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Under the common law, a Contract could only exist if both parties had offered something of financial value, however small. This something was, and is, referred to a the Consideration for the contract. However, the courts of Equity have traditionally recognized things other than money as being of value, and historically one of the most important of these was the consideration of marriage. If X, a wealthy landowner, offers Y a house on the condition that Y marry X's daughter, then Y is offering 'marriage consideration' to X. Similarly, if X agrees to create a Trust of certain property in favour of Y, on the same grounds, then a court of equity would have compelled X to consititute the trust if he reneged. It is not clear (at least to me) whether the courts would have enforced other kinds of agreement (not land or trust agreements) on the basis of marriage consideration, or whether marriage consideration would still be acceptable to a modern court. There isn't a whole lot of recent caselaw on the subject.
Nevertheless, the existance of marriage consideration has technical implications for UnregisteredConveyancing. In particular, a person who takes an interest in land for marriage consideration will take it free of any unregistered interests that fall into classes C(i)-(iii) of the land charges act (1972). These interests include apuisne mortgage, for example. What this means is that if X borrows money under a puisne mortgage, and the lender forgets to register his mortgage as a land charge, then if X transfers the mortgaged land to Y as a 'purchaser for value', which includes a purchaser for marriage, then Y takes priority over the lender. The mortgage will not be enforceable against Y, which will be of some comfort to him as he settles down to a life of married bliss in his new home.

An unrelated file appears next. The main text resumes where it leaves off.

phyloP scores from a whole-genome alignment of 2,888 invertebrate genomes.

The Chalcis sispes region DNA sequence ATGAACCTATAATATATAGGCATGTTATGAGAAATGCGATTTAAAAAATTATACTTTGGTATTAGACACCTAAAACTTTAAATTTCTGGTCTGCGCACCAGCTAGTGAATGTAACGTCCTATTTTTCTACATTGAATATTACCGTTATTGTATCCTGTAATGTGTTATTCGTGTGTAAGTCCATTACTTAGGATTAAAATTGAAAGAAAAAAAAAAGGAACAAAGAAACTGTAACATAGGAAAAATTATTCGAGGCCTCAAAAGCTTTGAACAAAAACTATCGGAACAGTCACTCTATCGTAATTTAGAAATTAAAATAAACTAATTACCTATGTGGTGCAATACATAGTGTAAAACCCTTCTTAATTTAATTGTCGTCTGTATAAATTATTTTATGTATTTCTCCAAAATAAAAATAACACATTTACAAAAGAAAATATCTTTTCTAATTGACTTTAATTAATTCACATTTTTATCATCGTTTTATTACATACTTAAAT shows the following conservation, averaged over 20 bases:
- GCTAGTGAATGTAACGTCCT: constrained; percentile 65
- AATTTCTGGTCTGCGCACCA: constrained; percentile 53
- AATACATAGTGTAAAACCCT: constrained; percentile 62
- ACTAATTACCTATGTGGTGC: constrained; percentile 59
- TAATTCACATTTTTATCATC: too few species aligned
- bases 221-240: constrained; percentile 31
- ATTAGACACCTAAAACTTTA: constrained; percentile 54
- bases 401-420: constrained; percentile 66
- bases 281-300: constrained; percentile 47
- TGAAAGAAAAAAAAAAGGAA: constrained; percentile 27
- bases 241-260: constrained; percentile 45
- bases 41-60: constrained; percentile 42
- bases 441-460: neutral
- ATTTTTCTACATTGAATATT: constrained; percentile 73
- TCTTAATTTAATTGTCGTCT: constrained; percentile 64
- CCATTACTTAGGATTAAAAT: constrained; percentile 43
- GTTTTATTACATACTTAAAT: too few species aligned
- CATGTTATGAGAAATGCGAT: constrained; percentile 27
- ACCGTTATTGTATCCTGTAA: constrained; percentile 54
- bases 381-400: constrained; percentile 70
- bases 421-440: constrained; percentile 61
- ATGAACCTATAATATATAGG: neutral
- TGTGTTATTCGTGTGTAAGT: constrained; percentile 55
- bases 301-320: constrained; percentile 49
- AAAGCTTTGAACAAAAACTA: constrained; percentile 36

However, aland charge in class C(iv) or D, if not properly registered, does not become unenforceable against a person who has offered marriage consideration. It is only unenforceable the 'purchaser of the legal estate for money or money's worth', and that does not include marriage. So, if X contracted to sell his house to Z, and then in breach of contract gave it to Y, on condition that Y marry his (X's) daughter, then Z can turf Y and his wife out of their new home. However, had Y offered money, not marriage, then he would take priority over Z, leaving Z to sue Y forbreach of contract. Similarly, the bridegroom will find himself bound by any unregistered restrictive convenants and equitable easements that affect his land, whether or not they are registered.
In short, marriage is recognized as consideration in land transactions, but is a lesser kind of consideration than hard cash.